Blood samples were collected from patients in Northwest Brazil, more precisely in the cities of Acrelândia and Remansinho, near the border with Peru and Bolivia. Brazil accounts for 37% of all malaria cases reported in the Americas. All nine patients were found to be infected with P. vivax.
The parasites in the samples were separated, and their nuclear DNA was isolated and subjected to whole-genome sequencing. To place these sequences in a regional context, the researchers performed whole genome sequencing of 75 other clinical isolates of P. vivax from Brazil (2), Peru (23), Colombia (31) and Mexico (19) obtained via international gene banks.
All this material was analyzed in search of single-nucleotide polymorphisms (SNPs), widely used as markers of differentiation and in this case capable of establishing diversity among the parasites sampled.
The study showed that the genetic diversity found in Brazil's P. vivax population is similar to that found in other countries of the Americas.
The analysis of P. vivax's nuclear genome sequence was performed using three populations from the Americas. "For now, we have genome data for parasites from only four countries in the Americas. Even within each country, we don't have a representative sample," Urban Ferreira said. "Many lineages are undoubtedly circulating in the Americas, far more than three, but owing to the intense genetic recombination to which most of them are exposed these lineages aren't stable. Genetic recombination quickly creates new 'recombinant' variants that circulate on the continent. It's highly likely that clonal lineages aren't being transmitted along several generations of parasites."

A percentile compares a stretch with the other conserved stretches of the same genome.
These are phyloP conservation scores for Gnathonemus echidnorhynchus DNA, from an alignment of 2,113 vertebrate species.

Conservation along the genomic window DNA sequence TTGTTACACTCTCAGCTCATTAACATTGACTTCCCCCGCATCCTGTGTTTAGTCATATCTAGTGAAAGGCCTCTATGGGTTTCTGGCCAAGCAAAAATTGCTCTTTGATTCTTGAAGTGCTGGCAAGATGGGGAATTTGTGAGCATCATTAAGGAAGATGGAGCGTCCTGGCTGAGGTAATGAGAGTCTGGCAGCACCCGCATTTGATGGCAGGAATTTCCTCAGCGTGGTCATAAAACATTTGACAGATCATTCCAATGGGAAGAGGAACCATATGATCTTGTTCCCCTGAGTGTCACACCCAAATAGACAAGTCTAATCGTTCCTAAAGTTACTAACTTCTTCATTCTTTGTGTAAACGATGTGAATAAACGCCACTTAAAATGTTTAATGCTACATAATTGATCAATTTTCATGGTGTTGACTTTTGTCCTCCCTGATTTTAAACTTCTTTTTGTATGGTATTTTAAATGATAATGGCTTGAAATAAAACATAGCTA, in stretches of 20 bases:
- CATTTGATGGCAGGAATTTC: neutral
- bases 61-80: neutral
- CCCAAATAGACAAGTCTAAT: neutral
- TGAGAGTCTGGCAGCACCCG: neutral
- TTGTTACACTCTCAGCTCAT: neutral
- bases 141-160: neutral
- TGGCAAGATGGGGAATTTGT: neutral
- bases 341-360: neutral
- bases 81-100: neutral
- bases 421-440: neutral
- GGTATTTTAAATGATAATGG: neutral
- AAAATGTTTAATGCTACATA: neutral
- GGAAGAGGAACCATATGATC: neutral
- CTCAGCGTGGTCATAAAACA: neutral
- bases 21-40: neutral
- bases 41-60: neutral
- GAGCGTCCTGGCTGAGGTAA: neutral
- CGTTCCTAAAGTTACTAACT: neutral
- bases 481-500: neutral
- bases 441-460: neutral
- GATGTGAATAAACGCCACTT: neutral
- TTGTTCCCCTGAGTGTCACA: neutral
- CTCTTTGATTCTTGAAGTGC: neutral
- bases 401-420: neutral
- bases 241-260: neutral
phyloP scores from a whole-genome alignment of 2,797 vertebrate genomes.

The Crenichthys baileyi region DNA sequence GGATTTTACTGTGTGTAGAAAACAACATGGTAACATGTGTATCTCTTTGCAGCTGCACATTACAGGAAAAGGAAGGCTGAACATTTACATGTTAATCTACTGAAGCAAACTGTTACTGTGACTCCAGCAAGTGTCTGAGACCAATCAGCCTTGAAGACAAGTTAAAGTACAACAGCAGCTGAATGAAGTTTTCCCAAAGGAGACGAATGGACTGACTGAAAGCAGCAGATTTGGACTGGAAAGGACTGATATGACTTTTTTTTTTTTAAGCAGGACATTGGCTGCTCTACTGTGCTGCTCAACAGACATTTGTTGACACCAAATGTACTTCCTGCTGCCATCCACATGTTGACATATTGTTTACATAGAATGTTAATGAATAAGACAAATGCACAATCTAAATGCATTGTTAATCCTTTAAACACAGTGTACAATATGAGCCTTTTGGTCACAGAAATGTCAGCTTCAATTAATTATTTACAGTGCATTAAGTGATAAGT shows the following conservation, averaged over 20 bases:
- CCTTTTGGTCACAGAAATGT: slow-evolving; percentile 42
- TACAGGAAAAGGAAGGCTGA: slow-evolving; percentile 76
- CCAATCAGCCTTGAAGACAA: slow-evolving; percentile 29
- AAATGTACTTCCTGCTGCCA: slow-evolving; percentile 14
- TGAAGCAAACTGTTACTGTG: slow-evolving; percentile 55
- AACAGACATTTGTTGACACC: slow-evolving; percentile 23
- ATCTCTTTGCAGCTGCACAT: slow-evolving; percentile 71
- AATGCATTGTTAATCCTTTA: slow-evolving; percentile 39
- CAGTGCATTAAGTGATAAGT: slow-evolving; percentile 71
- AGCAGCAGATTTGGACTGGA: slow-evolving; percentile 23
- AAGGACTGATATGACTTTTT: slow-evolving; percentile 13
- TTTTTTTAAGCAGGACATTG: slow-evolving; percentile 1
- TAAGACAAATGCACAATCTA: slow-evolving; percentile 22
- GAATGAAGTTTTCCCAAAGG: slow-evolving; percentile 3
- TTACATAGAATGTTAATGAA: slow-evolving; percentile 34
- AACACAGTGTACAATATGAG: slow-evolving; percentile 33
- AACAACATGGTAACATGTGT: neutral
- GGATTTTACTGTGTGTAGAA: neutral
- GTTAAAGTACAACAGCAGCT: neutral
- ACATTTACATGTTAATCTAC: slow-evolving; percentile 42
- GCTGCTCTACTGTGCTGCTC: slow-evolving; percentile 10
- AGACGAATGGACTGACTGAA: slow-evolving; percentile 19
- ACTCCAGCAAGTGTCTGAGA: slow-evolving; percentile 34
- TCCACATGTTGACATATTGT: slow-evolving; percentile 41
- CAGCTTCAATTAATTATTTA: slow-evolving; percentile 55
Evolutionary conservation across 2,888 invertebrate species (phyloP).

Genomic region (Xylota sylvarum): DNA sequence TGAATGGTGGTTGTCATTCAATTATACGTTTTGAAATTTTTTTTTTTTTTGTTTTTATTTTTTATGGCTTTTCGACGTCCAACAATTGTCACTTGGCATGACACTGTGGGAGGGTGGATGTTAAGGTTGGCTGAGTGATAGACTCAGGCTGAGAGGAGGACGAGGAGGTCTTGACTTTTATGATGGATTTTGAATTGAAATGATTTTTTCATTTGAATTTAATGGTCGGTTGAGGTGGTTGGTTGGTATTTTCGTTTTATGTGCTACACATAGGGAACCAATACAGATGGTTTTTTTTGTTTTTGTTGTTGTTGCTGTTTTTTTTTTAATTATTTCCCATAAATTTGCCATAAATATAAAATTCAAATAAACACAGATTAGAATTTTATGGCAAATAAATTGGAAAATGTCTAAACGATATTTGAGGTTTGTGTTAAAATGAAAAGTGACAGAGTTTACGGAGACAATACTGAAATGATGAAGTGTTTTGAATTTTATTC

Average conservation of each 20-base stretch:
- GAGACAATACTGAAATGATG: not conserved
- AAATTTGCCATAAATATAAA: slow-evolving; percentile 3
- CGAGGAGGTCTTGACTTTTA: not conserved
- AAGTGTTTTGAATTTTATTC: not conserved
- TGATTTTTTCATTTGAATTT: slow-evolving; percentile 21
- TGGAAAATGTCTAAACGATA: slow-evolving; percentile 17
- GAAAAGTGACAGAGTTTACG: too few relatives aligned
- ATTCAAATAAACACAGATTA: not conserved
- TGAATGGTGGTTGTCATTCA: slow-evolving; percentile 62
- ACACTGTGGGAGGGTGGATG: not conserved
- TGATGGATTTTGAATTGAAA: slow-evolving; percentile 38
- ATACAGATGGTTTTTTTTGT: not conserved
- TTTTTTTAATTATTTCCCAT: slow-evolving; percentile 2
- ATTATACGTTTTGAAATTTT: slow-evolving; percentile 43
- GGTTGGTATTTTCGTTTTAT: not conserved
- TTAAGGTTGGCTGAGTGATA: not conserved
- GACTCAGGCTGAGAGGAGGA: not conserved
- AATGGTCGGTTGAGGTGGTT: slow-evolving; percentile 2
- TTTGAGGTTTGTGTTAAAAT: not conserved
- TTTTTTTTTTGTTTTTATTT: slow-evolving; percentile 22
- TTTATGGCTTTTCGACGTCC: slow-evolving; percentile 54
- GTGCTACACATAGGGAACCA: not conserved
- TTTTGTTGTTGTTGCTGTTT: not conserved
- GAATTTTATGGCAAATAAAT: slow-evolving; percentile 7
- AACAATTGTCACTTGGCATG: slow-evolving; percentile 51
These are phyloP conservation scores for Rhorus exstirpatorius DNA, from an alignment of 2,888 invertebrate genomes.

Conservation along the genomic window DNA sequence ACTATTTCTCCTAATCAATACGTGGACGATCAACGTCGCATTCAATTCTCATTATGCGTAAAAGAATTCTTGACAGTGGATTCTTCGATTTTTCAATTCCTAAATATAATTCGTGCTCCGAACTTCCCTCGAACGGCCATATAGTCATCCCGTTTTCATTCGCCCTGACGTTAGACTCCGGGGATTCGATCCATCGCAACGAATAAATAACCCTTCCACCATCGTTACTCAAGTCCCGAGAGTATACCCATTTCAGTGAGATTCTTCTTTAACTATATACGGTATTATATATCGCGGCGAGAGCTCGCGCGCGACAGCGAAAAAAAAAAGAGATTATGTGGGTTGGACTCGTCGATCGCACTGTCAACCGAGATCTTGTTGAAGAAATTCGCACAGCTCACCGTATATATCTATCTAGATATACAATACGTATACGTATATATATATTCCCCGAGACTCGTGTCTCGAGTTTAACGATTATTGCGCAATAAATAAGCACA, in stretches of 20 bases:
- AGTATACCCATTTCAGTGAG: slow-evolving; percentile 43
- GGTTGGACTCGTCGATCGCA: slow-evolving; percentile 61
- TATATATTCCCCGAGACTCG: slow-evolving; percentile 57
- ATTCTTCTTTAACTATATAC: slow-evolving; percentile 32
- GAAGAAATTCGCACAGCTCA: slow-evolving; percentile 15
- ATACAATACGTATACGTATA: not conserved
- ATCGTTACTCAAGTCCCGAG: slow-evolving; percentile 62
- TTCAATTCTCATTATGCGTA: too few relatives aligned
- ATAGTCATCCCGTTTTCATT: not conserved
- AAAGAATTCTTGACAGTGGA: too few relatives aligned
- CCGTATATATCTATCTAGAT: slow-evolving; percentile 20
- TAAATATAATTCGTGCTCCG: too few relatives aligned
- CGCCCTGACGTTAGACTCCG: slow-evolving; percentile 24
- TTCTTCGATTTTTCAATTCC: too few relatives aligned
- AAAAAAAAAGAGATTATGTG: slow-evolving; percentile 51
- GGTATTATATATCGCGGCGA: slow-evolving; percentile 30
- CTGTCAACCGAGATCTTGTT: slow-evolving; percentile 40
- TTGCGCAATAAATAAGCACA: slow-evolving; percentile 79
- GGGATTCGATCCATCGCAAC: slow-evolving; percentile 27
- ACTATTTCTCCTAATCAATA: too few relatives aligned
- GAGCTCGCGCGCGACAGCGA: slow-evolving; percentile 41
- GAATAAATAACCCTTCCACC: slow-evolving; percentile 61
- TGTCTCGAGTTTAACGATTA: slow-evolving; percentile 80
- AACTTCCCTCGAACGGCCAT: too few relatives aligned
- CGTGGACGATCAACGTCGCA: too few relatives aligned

"This research is a work in progress," Urbano Ferreira said. "So far, the available data, both ours and those of other research groups, suggests P. vivax came to the Americas from Africa, Europe and Asia. It's also possible there was a contribution from Oceania, but this needs to be confirmed," Urbano Ferreira said. "Mitochondrial genomes are very useful in these studies, but we certainly need more complete nuclear genomes to make more definitive inferences."
According to the researcher, it would simplistic to assume that all the genetic diversity found in the populations of these parasites in the Americas today has come about in the past 500 years. This would be the case only if the migration had involved a "founder effect", i.e., if only one or very few lineages had come to the continent and all the parasites currently alive on the continent were descendants of those first lineages.
"Mitochondrial genomes are very useful in these studies, but we certainly need more complete nuclear genomes to make more definitive inferences," stresses Urbano Ferreira.
The researchers are now working on a new sample collected by Urbano Oliveira from a single community during 12 months of study.
Whole-genome sequencing of these parasites will enable them to evaluate the levels of genetic variation in populations of P. vivax over time and infer some of the mechanisms that contribute to such variation, including migration and recombination.